Carin Murphy, president of the Ankeny-based Lake Country Cyclists group, said she believes the trail already has plenty of foot traffic but would benefit from more amenities.
“I think that would be great, because that will make the city of Ankeny look nicer and more friendly,” Murphy said.
She and other club members were among more than 1,000 stakeholders who contributed to the plan, with an additional 267 residents participating in a virtual open house. A city parks and facilities comprehensive plan survey showed that 61% of Ankeny residents named walking and biking trails — more than any other amenity — as a priority.
“We have a very active community, and a lot of people in our community use the trail, and if they don’t use the trail, they are at least familiar with the trail,” said Derek Lord, the city’s economic development director and a leader of the proposal. “So when we’re talking about something that is so close to a lot of people in our community, they show their interest and support by participating in the process.”
The proposal says some of the core needs along the trail include play areas for kids, water fountains, restrooms, a bike repair station, places to sit and lighting for early and late users.
Then there are several dozen of what Lord refers to as “experiences,” defined as strategically placed amenities. Those range from parking pads for food trucks to whimsical touches, such as a circular “detour” with musical notes activated by bikers and pedestrians riding across colorful strips on the pavement.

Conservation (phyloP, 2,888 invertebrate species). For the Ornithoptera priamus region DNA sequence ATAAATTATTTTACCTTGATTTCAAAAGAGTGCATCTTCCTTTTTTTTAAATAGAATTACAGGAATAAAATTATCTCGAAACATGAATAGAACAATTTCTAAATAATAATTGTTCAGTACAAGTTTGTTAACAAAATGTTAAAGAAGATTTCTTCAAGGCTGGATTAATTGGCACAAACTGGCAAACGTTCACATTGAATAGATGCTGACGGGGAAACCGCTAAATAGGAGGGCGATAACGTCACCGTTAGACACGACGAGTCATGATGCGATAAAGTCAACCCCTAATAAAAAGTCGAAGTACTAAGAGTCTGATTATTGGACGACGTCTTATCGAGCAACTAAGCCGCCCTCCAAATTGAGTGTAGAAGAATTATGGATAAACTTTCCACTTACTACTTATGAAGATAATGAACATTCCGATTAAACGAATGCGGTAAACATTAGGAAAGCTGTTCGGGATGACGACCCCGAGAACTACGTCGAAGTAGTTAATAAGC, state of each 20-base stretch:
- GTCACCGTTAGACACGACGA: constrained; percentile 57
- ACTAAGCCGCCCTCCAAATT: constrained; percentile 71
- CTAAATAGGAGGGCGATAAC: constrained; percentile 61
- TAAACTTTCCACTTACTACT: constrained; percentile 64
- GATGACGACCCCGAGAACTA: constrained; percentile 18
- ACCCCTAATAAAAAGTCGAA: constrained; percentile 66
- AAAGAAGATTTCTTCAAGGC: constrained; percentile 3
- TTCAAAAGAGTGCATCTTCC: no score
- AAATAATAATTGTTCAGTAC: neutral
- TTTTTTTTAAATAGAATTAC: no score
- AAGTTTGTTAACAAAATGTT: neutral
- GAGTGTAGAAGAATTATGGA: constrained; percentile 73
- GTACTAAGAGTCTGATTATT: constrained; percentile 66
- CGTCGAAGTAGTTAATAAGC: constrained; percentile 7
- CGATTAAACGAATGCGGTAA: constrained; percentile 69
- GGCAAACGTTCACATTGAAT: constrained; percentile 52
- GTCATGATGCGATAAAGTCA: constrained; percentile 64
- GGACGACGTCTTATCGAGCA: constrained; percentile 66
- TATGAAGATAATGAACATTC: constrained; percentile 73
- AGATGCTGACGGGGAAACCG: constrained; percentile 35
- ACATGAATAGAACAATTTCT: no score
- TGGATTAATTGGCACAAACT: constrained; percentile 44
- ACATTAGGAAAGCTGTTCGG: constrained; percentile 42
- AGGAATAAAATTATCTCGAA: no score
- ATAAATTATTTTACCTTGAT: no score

Projects and installations in the proposal range in cost from $1,350 to $470,000. The plan lists multiple avenues for funding, including donations, grants and developers, along with a portion of the city’s budget and funds from hotel/motel tax dollars. That’s expected to amount to about $2 million for the 2021-2022 fiscal year.
The project already has secured a $50,000 Bravo grant through Bravo Greater Des Moines, which provides support annually for local government partners to carry out public art projects. Lord said the grant will be used to fund the first, yet-unidentified project, which will be presented to the City Council for approval this fall. If all goes well, he said, it would be completed in the spring.
Existing construction along the trail will continue, with a new underpass opening this fall. The extension runs south from South Ankeny Boulevard to Magazine Road.
“Obviously, budget constraints are real,” Lord said. “A lot of our public partners who oftentimes help fund projects like this have been negatively impacted by the pandemic. So it’s going to take time. … If the council chooses to, we can chip away at it over time.”
Jay Byers, CEO of the Greater Des Moines Partnership, said public art along the trail could be a wise investment for the rising suburb as it seeks to establish its identity.
“Public art leads to vibrancy in our community, enhances quality of life and makes our region a more attractive place for people to live and work,” Byers said.